What’s important to you?
I hope you enjoyed the new e-book we sent out last week called ‘The Year that Changed Everything’. I have appreciated all the great feedback and many of you have passed it onto friends and family too.
As I write this week’s blog it is Valentines Day. I hope you are having fun. I ran a session with my Master Practitioners this morning and was reminded that it doesn’t matter if you are alone or with a partner, it is important to practice some self-love today too! I will certainly be finding time for some quiet reading. As it is Valentine’s Day, I want to talk about how do you create a relationship that fits your needs? This could be important if you are single and searching for that next special person or you want to improve the relationship you are in. One way of doing this is to find out your relationship values and to reflect on whether they are being met if you are in a relationship, or, to use them to make a more informed choice next time.
When things are not going well in our relationship it is often because there is a values conflict between what is important to us and what is important to our partner. For example, if one of my top three relationship values is excitement and my partner’s is security, we could have an issue as I want to experiment and experience new things whilst they want to keep things as they are. Got the idea? However, as our values are largely unconscious so it can be very useful to find out what they are…often my clients get a real lightbulb moment when they say to me ‘now I know why that just doesn’t work for me’.
Aligning your values to your goals
I’m going to show you a powerful process that you can use to discover your values in relation to your relationship. If your values are aligned to your partners, it will become much easier to achieve them as you’ll naturally feel motivated and willing to do whatever it takes to achieve them. So, once you have done this for yourself it is a good idea to elicit your partner’s values too.
When eliciting values, it is best to find someone who can work with you to ask you the questions. Choose a friend who can act as your coach. One of the rules of this exercise is to ask them to keep going with the questioning, even when your answers dry up. This is because your conscious values come out first, as they are at surface level. Your unconscious values are those that you are least aware of and are likely to come out later and may prove to be the most important of all the values you identify.
Step 1: Elicitation
Get your exercise partner to ask you the following question: ‘What’s important to you about your relationship?’ By the way, these should be relationship in general and not necessarily the one you are in. That is because we’re going to check out your current relationship against your values later in this exercise to ensure that they are fully aligned.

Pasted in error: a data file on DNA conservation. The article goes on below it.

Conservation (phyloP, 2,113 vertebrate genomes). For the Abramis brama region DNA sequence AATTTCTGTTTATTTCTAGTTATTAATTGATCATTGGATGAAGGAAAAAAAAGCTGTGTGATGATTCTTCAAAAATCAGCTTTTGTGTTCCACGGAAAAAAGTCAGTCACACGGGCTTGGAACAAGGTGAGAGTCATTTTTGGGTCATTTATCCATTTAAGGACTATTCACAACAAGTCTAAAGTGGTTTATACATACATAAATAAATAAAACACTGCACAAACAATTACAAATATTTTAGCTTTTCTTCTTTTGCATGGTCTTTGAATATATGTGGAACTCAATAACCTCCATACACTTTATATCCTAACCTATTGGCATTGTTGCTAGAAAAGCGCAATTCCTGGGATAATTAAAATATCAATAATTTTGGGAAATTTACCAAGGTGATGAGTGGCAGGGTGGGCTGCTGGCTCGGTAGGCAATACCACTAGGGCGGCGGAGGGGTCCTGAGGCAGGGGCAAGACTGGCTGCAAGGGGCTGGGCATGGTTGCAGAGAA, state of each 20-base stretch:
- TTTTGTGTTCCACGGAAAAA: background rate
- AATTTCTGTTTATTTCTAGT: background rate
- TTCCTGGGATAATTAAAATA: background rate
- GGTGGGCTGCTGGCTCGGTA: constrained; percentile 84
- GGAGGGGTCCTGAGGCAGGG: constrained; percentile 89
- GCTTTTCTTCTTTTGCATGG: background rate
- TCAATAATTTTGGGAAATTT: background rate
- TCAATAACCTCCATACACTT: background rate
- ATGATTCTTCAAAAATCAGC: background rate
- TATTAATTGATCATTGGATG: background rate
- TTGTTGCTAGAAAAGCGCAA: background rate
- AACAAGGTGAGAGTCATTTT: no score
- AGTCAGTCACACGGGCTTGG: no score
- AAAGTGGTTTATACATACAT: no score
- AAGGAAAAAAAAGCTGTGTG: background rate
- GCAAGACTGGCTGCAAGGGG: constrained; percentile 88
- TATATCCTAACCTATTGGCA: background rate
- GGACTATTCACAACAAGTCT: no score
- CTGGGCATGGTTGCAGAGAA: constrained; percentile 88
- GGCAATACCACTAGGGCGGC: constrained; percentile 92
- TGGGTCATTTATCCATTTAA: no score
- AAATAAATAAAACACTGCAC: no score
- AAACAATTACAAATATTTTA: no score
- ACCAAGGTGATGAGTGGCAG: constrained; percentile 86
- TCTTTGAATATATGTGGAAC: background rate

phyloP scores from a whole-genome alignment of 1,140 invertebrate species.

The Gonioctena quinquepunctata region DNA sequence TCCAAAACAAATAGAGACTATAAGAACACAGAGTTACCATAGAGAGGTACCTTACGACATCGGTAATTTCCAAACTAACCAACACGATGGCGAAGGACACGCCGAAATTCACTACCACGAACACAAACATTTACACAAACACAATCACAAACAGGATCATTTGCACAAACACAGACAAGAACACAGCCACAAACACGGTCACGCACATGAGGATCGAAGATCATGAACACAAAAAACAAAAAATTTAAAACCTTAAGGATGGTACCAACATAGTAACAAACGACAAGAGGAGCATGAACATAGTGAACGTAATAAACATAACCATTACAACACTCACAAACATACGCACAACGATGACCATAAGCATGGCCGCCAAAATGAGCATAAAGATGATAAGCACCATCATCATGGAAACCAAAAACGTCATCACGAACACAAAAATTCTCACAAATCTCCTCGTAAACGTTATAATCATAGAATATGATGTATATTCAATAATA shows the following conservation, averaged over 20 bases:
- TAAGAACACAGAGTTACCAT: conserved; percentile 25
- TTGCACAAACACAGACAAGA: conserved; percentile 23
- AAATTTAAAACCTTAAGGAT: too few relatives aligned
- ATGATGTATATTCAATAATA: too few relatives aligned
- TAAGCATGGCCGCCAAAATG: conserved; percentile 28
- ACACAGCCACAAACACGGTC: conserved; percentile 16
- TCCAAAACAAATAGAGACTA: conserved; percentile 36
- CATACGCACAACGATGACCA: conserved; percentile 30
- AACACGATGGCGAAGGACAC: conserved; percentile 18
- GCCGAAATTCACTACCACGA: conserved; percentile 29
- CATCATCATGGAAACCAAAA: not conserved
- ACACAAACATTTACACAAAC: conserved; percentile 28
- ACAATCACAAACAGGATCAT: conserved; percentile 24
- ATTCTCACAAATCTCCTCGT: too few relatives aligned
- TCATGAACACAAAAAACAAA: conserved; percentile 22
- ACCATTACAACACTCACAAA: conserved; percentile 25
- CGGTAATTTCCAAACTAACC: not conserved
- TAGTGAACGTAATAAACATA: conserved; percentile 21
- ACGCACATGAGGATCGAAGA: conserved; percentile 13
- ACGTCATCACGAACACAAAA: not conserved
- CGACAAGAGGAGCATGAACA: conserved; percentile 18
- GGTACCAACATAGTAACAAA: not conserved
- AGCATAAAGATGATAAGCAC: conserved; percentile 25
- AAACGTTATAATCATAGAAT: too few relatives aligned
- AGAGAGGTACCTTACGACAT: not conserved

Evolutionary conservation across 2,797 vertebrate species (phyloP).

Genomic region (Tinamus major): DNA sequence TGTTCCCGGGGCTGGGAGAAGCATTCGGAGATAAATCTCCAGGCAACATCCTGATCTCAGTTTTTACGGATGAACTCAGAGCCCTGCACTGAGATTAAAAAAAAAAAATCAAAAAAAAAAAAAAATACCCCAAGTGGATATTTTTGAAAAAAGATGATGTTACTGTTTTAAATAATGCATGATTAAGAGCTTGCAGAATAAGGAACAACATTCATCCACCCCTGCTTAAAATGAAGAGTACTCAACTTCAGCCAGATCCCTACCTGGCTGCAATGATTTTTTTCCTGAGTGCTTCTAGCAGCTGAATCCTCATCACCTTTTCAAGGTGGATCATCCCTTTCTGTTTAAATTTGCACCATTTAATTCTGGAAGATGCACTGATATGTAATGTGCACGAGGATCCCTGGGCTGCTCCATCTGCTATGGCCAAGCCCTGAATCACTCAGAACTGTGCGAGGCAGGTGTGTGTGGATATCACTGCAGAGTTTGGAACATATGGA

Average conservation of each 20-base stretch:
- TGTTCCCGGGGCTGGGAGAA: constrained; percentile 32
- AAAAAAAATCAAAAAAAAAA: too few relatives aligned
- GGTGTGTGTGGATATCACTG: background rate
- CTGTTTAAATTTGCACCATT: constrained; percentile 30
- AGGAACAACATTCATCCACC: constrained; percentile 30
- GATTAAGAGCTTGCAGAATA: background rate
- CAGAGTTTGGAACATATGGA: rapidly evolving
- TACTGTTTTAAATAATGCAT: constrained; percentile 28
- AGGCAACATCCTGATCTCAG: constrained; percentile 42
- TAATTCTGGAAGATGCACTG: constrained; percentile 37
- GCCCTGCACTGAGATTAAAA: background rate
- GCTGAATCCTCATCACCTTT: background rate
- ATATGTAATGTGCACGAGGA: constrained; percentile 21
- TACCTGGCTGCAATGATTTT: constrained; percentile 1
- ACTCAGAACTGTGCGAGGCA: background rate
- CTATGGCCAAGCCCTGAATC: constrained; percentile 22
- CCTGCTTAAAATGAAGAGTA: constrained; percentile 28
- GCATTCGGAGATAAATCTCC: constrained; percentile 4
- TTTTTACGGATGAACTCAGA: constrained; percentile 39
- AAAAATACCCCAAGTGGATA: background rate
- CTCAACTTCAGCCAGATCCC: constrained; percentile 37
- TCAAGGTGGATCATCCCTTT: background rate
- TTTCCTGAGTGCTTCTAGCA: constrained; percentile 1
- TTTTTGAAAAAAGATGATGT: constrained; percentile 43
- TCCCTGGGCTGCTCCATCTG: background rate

Your partner must write down the words that you say and not suggest any answers, as these are their own values, not yours. Here is an example to help you get the idea. When you are asked what is important to you about your relationship, you say in quick succession:
You then say you can’t think of anymore. That means you are at the end of the first wave. Your partner carries on asking ‘What is important to you about your relationship?’ regardless to discover your second wave or those values held at a more unconscious level. You then say:
So, six more values are identified from the second wave.
Here is the list so far:
Step 2: Hierarchy of values
Your exercise partner should now give you the list of values and ask you to pick the top 8, and then rank them in order of priority. This may seem a challenge, and yet it is important to understand the most important through to the least important.
Step 3: Re-write your list
Your exercise partner should then re-write your list in the order you have given. You may find that some of your most important values came out in the second wave of elicitation. This is quite common and means that some of your most important values were those held at an unconscious level. Let’s assume that this is the final list in our example:
You’ll notice that passion and fun from the second wave are now at no. 1 & 2 on the list demonstrating the importance of carrying on with the questioning.
Step 4: How does your relationship stack up?
Now ask yourself how does my relationship stack up against these values? Go through your list of 8 values and score your current relationship out of 10 against each value. See the hypothetical example below for guidance.
I normally break the scores into three categories:
0–4 High risk area
5–7 Medium risk area
8–10 Low risk area for the relationship.
In our example, the two highest values are a high risk and low risk area for the relationship. Unless this relationship can develop more passion your motivation to continue it will likely decline over time.
Ask yourself where the high and medium risk areas for your relationship are and what can you do about it.
Take care and keep safe.
Until next time.
Lindsey Agness and Team NLP
2020 was undoubtedly the year that changed everything on a global scale. The covid 19 global pandemic impacted all areas of life. Throughout the year Lindsey wrote a blog a week, full of honest reflections, inspiring thoughts and some very useful tools and techniques. Our free ebook 'The year that changed everything' is a compilation of these blogs, creating a compendium of positivity and new ideas to have a go at.